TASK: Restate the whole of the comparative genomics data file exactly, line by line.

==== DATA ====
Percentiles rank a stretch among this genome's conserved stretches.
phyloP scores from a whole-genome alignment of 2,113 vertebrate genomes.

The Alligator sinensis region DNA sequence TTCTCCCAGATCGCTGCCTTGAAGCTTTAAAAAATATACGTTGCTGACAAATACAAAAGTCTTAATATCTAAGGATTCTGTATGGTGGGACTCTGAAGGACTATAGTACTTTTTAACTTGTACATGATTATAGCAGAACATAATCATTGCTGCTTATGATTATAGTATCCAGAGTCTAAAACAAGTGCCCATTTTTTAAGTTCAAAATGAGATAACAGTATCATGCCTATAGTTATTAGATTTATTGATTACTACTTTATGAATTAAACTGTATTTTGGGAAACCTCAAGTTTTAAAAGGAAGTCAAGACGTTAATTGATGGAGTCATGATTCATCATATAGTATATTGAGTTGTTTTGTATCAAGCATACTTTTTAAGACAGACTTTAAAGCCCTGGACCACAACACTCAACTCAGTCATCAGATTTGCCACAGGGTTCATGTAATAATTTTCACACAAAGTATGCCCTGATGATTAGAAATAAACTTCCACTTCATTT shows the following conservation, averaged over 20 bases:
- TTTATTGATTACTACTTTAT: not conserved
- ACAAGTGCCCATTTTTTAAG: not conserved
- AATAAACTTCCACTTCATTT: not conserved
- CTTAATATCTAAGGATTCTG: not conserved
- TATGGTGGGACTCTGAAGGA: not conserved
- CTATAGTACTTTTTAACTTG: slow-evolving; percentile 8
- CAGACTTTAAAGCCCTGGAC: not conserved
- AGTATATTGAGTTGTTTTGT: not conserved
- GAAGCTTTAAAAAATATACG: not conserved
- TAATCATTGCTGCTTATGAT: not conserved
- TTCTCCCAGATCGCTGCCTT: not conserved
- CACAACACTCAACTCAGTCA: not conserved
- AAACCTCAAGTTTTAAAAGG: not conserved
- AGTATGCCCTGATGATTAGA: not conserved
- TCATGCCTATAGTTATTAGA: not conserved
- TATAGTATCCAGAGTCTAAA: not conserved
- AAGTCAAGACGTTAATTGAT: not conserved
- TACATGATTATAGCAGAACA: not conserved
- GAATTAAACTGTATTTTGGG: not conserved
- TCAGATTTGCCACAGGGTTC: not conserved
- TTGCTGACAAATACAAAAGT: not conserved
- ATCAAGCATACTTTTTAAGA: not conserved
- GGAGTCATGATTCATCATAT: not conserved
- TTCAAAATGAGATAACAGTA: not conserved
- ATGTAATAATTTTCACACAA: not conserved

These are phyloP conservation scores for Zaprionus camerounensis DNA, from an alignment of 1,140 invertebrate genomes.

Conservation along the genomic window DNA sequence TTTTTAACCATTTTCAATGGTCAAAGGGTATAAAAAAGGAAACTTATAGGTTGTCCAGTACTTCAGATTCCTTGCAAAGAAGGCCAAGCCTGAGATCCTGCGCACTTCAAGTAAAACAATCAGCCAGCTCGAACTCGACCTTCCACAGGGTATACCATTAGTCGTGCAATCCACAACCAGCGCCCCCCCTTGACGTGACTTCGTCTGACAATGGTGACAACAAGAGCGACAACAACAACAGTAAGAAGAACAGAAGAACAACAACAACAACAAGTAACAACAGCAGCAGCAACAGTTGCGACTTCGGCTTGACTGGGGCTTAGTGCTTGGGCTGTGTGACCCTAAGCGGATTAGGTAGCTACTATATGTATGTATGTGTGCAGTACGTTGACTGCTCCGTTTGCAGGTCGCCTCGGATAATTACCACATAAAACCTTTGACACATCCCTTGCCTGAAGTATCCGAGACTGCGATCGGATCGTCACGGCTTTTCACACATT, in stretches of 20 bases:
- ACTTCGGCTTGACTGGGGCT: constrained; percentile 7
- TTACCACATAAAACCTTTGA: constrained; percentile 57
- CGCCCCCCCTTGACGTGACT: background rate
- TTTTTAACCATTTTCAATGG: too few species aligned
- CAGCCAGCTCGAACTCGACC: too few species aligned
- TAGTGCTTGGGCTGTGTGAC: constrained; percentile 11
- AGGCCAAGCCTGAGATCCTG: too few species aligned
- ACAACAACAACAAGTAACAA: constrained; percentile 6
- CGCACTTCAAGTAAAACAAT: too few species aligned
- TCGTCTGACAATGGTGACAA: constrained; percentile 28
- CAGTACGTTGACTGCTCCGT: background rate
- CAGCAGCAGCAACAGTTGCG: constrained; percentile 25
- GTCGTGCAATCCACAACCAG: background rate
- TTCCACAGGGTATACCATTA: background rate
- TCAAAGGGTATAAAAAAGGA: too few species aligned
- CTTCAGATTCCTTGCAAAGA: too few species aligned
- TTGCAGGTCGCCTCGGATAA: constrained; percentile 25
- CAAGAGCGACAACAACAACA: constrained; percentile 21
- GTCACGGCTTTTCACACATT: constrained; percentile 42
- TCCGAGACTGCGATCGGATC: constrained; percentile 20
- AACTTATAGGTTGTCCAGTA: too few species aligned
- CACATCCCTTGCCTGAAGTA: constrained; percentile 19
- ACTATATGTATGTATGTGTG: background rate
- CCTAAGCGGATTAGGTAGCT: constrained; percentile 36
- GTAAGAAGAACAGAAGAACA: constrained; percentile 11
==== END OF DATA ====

Percentiles rank a stretch among this genome's conserved stretches.
phyloP scores from a whole-genome alignment of 2,113 vertebrate genomes.

The Alligator sinensis region DNA sequence TTCTCCCAGATCGCTGCCTTGAAGCTTTAAAAAATATACGTTGCTGACAAATACAAAAGTCTTAATATCTAAGGATTCTGTATGGTGGGACTCTGAAGGACTATAGTACTTTTTAACTTGTACATGATTATAGCAGAACATAATCATTGCTGCTTATGATTATAGTATCCAGAGTCTAAAACAAGTGCCCATTTTTTAAGTTCAAAATGAGATAACAGTATCATGCCTATAGTTATTAGATTTATTGATTACTACTTTATGAATTAAACTGTATTTTGGGAAACCTCAAGTTTTAAAAGGAAGTCAAGACGTTAATTGATGGAGTCATGATTCATCATATAGTATATTGAGTTGTTTTGTATCAAGCATACTTTTTAAGACAGACTTTAAAGCCCTGGACCACAACACTCAACTCAGTCATCAGATTTGCCACAGGGTTCATGTAATAATTTTCACACAAAGTATGCCCTGATGATTAGAAATAAACTTCCACTTCATTT shows the following conservation, averaged over 20 bases:
- TTTATTGATTACTACTTTAT: not conserved
- ACAAGTGCCCATTTTTTAAG: not conserved
- AATAAACTTCCACTTCATTT: not conserved
- CTTAATATCTAAGGATTCTG: not conserved
- TATGGTGGGACTCTGAAGGA: not conserved
- CTATAGTACTTTTTAACTTG: slow-evolving; percentile 8
- CAGACTTTAAAGCCCTGGAC: not conserved
- AGTATATTGAGTTGTTTTGT: not conserved
- GAAGCTTTAAAAAATATACG: not conserved
- TAATCATTGCTGCTTATGAT: not conserved
- TTCTCCCAGATCGCTGCCTT: not conserved
- CACAACACTCAACTCAGTCA: not conserved
- AAACCTCAAGTTTTAAAAGG: not conserved
- AGTATGCCCTGATGATTAGA: not conserved
- TCATGCCTATAGTTATTAGA: not conserved
- TATAGTATCCAGAGTCTAAA: not conserved
- AAGTCAAGACGTTAATTGAT: not conserved
- TACATGATTATAGCAGAACA: not conserved
- GAATTAAACTGTATTTTGGG: not conserved
- TCAGATTTGCCACAGGGTTC: not conserved
- TTGCTGACAAATACAAAAGT: not conserved
- ATCAAGCATACTTTTTAAGA: not conserved
- GGAGTCATGATTCATCATAT: not conserved
- TTCAAAATGAGATAACAGTA: not conserved
- ATGTAATAATTTTCACACAA: not conserved

These are phyloP conservation scores for Zaprionus camerounensis DNA, from an alignment of 1,140 invertebrate genomes.

Conservation along the genomic window DNA sequence TTTTTAACCATTTTCAATGGTCAAAGGGTATAAAAAAGGAAACTTATAGGTTGTCCAGTACTTCAGATTCCTTGCAAAGAAGGCCAAGCCTGAGATCCTGCGCACTTCAAGTAAAACAATCAGCCAGCTCGAACTCGACCTTCCACAGGGTATACCATTAGTCGTGCAATCCACAACCAGCGCCCCCCCTTGACGTGACTTCGTCTGACAATGGTGACAACAAGAGCGACAACAACAACAGTAAGAAGAACAGAAGAACAACAACAACAACAAGTAACAACAGCAGCAGCAACAGTTGCGACTTCGGCTTGACTGGGGCTTAGTGCTTGGGCTGTGTGACCCTAAGCGGATTAGGTAGCTACTATATGTATGTATGTGTGCAGTACGTTGACTGCTCCGTTTGCAGGTCGCCTCGGATAATTACCACATAAAACCTTTGACACATCCCTTGCCTGAAGTATCCGAGACTGCGATCGGATCGTCACGGCTTTTCACACATT, in stretches of 20 bases:
- ACTTCGGCTTGACTGGGGCT: constrained; percentile 7
- TTACCACATAAAACCTTTGA: constrained; percentile 57
- CGCCCCCCCTTGACGTGACT: background rate
- TTTTTAACCATTTTCAATGG: too few species aligned
- CAGCCAGCTCGAACTCGACC: too few species aligned
- TAGTGCTTGGGCTGTGTGAC: constrained; percentile 11
- AGGCCAAGCCTGAGATCCTG: too few species aligned
- ACAACAACAACAAGTAACAA: constrained; percentile 6
- CGCACTTCAAGTAAAACAAT: too few species aligned
- TCGTCTGACAATGGTGACAA: constrained; percentile 28
- CAGTACGTTGACTGCTCCGT: background rate
- CAGCAGCAGCAACAGTTGCG: constrained; percentile 25
- GTCGTGCAATCCACAACCAG: background rate
- TTCCACAGGGTATACCATTA: background rate
- TCAAAGGGTATAAAAAAGGA: too few species aligned
- CTTCAGATTCCTTGCAAAGA: too few species aligned
- TTGCAGGTCGCCTCGGATAA: constrained; percentile 25
- CAAGAGCGACAACAACAACA: constrained; percentile 21
- GTCACGGCTTTTCACACATT: constrained; percentile 42
- TCCGAGACTGCGATCGGATC: constrained; percentile 20
- AACTTATAGGTTGTCCAGTA: too few species aligned
- CACATCCCTTGCCTGAAGTA: constrained; percentile 19
- ACTATATGTATGTATGTGTG: background rate
- CCTAAGCGGATTAGGTAGCT: constrained; percentile 36
- GTAAGAAGAACAGAAGAACA: constrained; percentile 11